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The Dangers of MMA with a Brain Damage Injury Lawyer

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There must have been a sweet spot--somewhere between the decline of professional boxing and the rise of professional mixed martial arts (MMA)--when brain damage injuries dipped to historic lows. If you sit and watch an entire bout in either sport, it’s truly amazing to realize that fighters are even able to get through a match, let alone a career, given the blunt force head trauma they accumulate. To justify the abuse, some might pose an argument along the lines of: “It only looks bad; they aren’t actually getting injured.” Unfortunately, a brain damage injury lawyer knows that recent research on MMA fighting begs to differ.

 

The Data

 

Any brain damage injury lawyer up to date on the literature will know that University of Toronto researchers recently assessed seven years of Ultimate Fighting Championship (UFC) matches, looking at scorecards, which indicate the results of the fights, and watching video. They found that, in UFC, athletes face 15.9 incidents that could potentially cause traumatic brain injuries. Put simply, athletes are exposed to a concussion-like injury in 32 percent of matches. By comparison, football players face about half that amount, and hockey players about an eighth.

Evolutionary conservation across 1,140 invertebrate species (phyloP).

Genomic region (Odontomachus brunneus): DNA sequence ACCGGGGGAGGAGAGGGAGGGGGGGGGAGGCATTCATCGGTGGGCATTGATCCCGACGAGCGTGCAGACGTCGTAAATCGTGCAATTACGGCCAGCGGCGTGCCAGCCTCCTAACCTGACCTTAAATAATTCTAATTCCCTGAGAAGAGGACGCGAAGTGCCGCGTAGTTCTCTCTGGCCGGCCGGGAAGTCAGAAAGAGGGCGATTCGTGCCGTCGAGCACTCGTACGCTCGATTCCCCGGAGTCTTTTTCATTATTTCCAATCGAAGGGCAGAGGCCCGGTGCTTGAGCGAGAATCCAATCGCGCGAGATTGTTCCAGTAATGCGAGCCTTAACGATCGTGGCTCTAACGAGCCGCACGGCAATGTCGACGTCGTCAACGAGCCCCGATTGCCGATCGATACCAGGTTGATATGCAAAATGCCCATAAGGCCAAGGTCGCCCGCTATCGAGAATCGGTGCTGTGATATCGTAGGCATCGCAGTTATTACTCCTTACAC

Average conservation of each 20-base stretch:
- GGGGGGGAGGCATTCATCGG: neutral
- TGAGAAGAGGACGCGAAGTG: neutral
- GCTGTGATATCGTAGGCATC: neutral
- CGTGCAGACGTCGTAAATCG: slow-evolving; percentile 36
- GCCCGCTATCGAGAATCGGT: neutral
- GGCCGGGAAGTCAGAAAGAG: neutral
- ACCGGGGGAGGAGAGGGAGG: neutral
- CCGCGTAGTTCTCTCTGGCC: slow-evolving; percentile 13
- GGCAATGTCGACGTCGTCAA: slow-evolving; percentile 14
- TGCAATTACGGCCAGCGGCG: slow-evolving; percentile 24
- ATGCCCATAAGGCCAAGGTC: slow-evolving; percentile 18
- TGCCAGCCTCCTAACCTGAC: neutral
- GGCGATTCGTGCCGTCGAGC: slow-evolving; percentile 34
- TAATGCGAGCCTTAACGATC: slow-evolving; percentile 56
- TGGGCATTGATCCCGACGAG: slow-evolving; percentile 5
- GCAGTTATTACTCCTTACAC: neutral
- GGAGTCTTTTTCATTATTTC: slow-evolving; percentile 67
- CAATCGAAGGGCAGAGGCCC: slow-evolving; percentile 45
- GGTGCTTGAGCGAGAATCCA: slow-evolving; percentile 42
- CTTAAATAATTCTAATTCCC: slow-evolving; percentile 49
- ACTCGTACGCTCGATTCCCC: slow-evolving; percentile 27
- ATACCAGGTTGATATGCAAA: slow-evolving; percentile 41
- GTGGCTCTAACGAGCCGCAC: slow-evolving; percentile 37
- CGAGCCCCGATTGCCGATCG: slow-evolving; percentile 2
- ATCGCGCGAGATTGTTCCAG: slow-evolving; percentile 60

Solutions to the Epidemic

 

The authors of the University of Toronto study recognize that the sport (or perhaps “blood-sport” is a better term) of MMA will need to face drastic changes to limit athletes’ exposure to long-term brain injury. At the very least, rules should be adjusted to prevent athletes from repeatedly striking a downed opponent. Further, they suggest banning young people from participating in the (admittedly growing) sport.

 

Contact a brain damage injury lawyer if you’ve suffered a serious injury, and get the compensation you deserve. Toronto personal injury lawyers will give you a free consultation at your convenience.

 

Sources:

http://news.nationalpost.com/news/canada/mma-fighters-suffer-traumatic-brain-injury-in-almost-a-third-of-professional-bouts-study